England’s fourth national college will focus on digital skills and coding, it has been revealed.
The National College for Digital Skills, which will begin working with part-time learners next year and open a new campus in London in 2016, will focus on higher apprenticeships and foundation degrees for learners over 18, with some provision for 16 to 18-year-olds, all at level three or above.
But the college, which was announced by Prime Minister David Cameron today, will be the first in the government’s national college initiative to incorporate as a completely new organisation without the backing of an existing FE provider.
New colleges for the nuclear, fracking and rail industries announced earlier this year all involve the expansion of one or more existing institutions.
But Mark Smith, one of the project’s founders, told FE Week it was a model which best suited the aims of the college.
He said: “We are very much looking to identify the right FE providers to work with in the long-term, but we felt very strongly that to create the ethos and culture we wanted, establishing a new institution would give us a real blank canvas.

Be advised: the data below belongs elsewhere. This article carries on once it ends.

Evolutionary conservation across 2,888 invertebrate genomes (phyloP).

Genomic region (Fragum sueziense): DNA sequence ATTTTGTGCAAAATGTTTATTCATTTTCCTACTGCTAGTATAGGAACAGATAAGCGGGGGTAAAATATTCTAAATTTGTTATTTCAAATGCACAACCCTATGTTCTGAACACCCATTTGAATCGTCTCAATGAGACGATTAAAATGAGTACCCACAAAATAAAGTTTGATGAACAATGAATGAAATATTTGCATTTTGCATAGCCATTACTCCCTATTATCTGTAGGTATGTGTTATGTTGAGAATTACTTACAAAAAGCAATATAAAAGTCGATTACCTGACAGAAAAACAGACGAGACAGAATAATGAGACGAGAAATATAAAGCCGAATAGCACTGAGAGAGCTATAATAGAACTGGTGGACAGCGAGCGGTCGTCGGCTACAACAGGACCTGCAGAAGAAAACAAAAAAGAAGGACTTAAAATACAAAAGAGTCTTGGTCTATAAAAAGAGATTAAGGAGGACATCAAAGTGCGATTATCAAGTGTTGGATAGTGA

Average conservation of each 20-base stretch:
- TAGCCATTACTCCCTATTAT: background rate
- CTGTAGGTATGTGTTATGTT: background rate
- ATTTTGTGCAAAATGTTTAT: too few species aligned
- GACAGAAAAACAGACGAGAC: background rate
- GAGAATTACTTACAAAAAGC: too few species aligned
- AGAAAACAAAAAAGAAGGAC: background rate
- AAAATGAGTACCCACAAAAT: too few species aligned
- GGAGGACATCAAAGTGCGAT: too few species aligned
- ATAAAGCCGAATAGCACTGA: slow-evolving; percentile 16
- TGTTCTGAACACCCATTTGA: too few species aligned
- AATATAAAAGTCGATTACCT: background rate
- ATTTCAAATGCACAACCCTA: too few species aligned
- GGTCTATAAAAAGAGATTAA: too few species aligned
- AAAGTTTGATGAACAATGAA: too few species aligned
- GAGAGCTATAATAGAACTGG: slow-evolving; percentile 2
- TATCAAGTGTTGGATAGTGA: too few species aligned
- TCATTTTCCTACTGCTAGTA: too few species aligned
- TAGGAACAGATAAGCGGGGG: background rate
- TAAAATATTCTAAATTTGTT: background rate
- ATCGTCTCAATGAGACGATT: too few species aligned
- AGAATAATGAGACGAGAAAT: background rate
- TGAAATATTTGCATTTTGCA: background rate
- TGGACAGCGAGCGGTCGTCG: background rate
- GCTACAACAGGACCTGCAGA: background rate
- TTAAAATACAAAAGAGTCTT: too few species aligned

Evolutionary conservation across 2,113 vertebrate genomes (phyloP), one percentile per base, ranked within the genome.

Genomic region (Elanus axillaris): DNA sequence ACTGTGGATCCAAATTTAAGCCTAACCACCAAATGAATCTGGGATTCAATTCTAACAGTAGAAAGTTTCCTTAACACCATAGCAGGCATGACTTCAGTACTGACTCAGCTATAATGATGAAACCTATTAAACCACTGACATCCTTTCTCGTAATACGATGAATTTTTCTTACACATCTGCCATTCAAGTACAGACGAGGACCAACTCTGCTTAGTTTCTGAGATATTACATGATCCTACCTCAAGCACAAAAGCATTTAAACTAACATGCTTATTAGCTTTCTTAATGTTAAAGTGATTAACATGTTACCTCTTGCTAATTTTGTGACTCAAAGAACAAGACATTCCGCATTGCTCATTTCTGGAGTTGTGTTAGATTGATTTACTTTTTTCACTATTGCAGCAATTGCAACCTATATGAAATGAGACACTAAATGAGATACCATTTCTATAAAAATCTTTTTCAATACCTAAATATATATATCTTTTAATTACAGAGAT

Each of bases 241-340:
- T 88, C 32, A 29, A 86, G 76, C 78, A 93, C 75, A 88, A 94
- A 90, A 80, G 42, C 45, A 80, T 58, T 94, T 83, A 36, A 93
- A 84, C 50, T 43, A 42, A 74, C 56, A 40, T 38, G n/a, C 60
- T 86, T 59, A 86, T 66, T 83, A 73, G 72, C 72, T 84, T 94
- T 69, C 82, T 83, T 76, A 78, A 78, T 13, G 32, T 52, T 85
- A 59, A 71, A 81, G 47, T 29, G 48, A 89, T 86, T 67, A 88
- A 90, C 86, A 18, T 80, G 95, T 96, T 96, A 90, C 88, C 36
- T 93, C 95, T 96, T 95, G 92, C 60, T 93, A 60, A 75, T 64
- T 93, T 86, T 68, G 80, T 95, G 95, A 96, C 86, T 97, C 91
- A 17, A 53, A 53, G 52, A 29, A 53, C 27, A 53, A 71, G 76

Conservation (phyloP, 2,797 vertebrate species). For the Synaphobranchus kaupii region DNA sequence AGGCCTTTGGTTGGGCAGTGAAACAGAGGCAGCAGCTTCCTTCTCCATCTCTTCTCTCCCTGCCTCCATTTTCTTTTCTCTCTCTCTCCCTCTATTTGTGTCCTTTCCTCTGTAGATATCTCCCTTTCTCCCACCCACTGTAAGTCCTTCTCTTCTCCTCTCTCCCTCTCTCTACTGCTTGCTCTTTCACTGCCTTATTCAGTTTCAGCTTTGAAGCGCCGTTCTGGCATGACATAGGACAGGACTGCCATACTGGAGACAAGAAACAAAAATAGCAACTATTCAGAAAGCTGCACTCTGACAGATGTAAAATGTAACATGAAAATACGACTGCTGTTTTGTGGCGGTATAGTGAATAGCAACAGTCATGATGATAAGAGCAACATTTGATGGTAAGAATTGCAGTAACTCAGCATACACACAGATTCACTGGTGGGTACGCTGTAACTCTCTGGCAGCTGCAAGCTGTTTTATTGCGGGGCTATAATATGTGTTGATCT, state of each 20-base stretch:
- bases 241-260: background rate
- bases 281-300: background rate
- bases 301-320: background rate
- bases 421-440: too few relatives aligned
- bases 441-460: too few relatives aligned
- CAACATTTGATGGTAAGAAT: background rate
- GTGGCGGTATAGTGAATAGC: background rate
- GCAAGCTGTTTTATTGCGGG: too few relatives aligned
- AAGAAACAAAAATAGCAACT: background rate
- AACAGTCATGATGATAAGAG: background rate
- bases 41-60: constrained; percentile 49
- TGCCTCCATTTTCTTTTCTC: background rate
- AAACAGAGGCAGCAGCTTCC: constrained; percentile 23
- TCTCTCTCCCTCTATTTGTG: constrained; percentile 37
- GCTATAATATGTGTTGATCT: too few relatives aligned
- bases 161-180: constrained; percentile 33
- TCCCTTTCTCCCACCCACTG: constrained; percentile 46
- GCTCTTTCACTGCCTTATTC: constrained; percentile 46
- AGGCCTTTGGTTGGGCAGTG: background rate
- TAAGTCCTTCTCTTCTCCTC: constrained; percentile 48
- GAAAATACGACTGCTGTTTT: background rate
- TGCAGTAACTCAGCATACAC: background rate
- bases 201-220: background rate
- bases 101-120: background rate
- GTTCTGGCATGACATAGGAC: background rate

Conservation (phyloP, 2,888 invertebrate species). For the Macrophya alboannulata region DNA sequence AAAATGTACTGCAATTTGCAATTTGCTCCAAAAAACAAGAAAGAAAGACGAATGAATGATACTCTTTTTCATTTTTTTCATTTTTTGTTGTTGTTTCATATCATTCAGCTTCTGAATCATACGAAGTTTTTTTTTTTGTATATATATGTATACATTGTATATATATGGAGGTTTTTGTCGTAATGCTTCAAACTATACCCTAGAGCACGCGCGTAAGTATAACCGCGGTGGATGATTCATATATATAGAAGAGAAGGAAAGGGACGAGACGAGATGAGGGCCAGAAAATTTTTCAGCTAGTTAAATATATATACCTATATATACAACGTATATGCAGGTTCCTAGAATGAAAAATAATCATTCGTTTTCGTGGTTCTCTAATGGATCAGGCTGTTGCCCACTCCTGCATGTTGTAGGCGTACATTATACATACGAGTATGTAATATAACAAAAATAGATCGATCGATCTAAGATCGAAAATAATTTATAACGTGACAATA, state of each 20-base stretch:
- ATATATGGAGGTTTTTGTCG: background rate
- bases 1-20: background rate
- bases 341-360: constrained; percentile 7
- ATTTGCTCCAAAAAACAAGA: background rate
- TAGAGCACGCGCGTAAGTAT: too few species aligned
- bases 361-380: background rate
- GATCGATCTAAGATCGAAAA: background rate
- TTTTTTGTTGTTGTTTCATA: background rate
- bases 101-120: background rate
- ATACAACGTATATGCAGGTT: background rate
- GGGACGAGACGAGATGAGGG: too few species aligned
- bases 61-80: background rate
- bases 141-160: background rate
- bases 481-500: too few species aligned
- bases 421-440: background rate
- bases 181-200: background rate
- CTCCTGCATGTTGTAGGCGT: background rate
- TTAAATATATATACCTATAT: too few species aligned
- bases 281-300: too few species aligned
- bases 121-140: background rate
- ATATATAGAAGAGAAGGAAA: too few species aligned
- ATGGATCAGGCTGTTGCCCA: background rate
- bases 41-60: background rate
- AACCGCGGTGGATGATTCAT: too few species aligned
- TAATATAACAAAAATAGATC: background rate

“Being autonomous is also important in our bid to become successful.”
The college will be founded by the Aldridge Foundation and has named Bank of America Merrill Lynch, Deloitte, Gamesys, Henderson Global Investors, IBM, King, Oracle Academy, and the Raspberry Pi Foundation and the Tech Partnership among its supporters.
The project launched last year with an initial £100,000 donation from Gamesys which allowed Mr Smith and co-founder Tom Fogden to work full-time.
Mr Smith said he expected the capital costs, which have not yet been worked out, to come from industry with match funding from government, with revenue funding eventually coming from both the Skills Funding Agency and Education Funding Agency.